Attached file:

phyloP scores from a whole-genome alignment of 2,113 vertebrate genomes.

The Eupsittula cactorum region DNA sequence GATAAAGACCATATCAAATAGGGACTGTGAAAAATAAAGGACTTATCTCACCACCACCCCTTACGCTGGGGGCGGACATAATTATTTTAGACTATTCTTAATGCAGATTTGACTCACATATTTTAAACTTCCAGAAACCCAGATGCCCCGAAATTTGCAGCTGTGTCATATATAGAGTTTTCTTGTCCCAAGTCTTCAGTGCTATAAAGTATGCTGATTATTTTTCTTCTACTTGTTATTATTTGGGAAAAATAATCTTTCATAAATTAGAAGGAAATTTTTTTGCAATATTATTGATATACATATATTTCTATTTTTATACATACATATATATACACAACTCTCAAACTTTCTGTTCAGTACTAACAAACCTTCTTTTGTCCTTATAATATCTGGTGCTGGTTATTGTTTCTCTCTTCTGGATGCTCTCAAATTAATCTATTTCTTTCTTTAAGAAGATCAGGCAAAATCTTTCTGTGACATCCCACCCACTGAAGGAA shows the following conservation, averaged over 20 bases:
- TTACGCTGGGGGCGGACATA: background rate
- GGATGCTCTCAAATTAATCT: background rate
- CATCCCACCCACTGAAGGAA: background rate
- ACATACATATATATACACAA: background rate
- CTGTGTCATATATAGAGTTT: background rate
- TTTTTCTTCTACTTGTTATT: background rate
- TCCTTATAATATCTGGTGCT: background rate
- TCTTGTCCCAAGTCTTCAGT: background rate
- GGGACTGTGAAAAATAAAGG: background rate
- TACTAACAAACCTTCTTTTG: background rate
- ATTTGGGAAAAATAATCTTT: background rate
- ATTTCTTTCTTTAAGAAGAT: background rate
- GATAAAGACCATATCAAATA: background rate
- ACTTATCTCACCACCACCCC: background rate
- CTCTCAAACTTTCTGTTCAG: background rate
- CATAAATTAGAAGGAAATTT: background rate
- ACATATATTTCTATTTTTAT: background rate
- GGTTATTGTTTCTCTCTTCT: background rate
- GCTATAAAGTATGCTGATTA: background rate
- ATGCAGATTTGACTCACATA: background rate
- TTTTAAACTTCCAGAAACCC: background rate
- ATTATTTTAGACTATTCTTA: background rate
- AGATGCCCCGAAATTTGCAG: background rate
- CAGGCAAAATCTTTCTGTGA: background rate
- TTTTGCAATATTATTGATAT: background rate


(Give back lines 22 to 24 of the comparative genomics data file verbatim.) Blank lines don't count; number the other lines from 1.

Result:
- ATGCAGATTTGACTCACATA: background rate
- TTTTAAACTTCCAGAAACCC: background rate
- ATTATTTTAGACTATTCTTA: background rate